No one goes to work thinking they will suffer an injury that day. However, many workers in Texas and elsewhere are faced with workplace hazards. Additionally, a workplace injury could occur in any work environment. One does not need to be working in an inherently dangerous industry to suffer a work-related injury, as these injuries could occur in office settings as well.
When a workplace injury does occur, an injured employee should take the time to understand what rights they have. In other words, who is responsible for a workplace injury and is the injury, in fact, work-related?
Filing for workers' compensation is a common step for an injured worker to take; however, they must be eligible for these benefits to receive them. This means that the injury must have occurred while the worker was completing their work duties or a task on behalf of their employer. It should be noted that even when an employee is disregarding workplace safety rules at the time of their injury, they may still be able to recover workers' comp.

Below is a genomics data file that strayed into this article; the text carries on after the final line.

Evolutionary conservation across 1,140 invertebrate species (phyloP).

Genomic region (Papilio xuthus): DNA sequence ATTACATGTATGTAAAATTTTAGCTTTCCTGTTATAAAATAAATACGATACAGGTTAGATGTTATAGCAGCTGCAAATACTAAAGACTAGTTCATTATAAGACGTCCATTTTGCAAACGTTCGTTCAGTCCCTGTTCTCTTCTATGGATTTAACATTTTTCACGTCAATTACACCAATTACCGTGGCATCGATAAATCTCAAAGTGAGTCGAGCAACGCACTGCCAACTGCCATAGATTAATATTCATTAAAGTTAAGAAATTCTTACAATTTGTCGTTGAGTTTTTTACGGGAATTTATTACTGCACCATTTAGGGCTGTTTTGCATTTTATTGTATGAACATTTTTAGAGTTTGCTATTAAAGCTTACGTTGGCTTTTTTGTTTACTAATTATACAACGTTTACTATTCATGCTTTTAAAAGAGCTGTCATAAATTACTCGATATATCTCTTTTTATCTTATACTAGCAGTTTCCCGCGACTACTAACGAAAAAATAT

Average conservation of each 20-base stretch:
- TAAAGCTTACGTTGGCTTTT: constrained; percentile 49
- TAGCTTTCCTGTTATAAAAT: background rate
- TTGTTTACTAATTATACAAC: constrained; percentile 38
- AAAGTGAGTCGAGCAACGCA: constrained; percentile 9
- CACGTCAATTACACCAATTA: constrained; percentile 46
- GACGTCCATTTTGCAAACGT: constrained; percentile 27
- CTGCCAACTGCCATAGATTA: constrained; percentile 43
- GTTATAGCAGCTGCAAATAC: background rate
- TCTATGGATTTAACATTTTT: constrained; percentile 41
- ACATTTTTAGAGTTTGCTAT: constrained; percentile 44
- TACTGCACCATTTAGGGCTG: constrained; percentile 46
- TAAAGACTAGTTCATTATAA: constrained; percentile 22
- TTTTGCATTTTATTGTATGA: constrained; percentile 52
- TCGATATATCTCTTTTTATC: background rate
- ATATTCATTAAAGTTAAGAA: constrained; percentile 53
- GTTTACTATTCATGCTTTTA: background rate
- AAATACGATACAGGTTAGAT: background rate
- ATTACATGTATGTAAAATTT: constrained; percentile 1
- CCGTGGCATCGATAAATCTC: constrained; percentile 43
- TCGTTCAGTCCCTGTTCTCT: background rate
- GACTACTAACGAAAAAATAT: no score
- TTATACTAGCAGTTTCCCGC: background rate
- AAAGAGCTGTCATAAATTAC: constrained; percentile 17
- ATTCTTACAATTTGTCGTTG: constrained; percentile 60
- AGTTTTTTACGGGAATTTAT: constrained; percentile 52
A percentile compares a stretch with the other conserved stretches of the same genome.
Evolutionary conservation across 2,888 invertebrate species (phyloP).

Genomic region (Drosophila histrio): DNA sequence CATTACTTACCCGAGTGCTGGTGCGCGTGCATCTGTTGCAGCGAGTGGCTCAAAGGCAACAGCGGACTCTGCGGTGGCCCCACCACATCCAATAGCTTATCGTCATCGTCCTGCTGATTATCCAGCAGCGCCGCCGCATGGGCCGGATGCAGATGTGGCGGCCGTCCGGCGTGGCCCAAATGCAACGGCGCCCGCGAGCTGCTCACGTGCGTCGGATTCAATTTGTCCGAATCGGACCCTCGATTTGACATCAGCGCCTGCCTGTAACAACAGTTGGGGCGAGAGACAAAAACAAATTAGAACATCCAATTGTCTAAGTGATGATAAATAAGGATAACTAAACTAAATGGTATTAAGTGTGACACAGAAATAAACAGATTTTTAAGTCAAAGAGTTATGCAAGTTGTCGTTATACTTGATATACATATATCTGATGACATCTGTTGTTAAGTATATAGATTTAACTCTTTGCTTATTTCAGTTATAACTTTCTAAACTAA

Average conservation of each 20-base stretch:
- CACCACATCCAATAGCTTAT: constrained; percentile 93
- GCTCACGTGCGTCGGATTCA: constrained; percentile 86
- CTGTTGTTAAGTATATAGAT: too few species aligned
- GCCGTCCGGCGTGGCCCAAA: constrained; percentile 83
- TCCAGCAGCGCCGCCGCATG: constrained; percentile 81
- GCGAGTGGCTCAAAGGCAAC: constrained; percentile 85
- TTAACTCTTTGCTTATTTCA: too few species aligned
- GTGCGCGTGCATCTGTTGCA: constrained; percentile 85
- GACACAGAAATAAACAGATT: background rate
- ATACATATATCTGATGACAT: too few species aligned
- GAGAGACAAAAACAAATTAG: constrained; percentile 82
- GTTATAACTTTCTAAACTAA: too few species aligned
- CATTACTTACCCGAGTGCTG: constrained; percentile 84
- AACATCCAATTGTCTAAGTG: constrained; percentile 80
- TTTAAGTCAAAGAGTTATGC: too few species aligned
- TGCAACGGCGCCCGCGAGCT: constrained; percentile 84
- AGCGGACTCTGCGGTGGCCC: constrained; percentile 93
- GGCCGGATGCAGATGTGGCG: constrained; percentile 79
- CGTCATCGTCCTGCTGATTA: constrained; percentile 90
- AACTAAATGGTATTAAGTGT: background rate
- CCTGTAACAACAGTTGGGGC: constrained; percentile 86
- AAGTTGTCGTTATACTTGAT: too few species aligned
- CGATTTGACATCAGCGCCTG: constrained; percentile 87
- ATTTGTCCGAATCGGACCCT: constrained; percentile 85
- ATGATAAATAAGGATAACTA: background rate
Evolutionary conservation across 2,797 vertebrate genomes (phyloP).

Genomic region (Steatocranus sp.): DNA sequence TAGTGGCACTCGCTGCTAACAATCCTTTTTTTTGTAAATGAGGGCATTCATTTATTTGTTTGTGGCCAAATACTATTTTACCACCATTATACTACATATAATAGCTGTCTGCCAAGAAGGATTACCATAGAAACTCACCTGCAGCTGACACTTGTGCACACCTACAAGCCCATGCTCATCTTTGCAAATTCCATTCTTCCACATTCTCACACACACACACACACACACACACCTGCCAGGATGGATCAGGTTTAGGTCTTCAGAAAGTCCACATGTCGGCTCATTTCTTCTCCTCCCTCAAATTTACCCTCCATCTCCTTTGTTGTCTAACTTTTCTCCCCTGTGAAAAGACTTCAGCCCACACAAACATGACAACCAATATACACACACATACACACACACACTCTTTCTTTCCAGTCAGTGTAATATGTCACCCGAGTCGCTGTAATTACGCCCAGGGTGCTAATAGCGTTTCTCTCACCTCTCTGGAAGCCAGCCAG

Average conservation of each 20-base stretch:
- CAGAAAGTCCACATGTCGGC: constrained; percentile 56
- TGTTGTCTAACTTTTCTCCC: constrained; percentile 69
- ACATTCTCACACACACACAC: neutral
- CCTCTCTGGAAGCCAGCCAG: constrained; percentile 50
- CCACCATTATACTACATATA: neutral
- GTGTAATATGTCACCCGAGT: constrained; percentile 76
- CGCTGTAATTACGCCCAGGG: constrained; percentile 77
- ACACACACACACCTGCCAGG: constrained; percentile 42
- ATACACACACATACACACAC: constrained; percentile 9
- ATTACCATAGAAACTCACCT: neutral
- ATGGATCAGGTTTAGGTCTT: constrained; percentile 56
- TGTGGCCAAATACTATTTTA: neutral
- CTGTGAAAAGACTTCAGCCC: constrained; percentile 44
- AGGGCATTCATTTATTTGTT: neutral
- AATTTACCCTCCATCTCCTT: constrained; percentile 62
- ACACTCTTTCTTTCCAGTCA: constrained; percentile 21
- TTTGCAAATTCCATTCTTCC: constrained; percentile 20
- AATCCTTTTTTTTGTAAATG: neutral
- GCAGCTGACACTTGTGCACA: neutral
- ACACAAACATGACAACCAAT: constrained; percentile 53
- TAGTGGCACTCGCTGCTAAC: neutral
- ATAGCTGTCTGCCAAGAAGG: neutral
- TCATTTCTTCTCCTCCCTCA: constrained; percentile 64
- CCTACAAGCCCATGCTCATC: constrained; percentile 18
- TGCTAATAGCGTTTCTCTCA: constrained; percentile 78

When determining whether an injury was work-related or not, there are a few situations one should consider. If an injury occurred during a lunch break, it could be covered if it happened at a company cafeteria. If alcohol contributed to an injury, it could still be considered work-related if it occurred at a work sponsored event, such as a holiday party.
It is also important to note that preexisting conditions that have worsened on the job are considered work-related. Finally, mental conditions are treated the same as physical injuries, so long as they happened as a result of one's job.
A workplace injury could seriously impact a worker's life. Thus, it is vital to explore one's options, such as filing for workers' comp. These benefits can be necessary, as they can help address medical bills, lost wages and other related damages.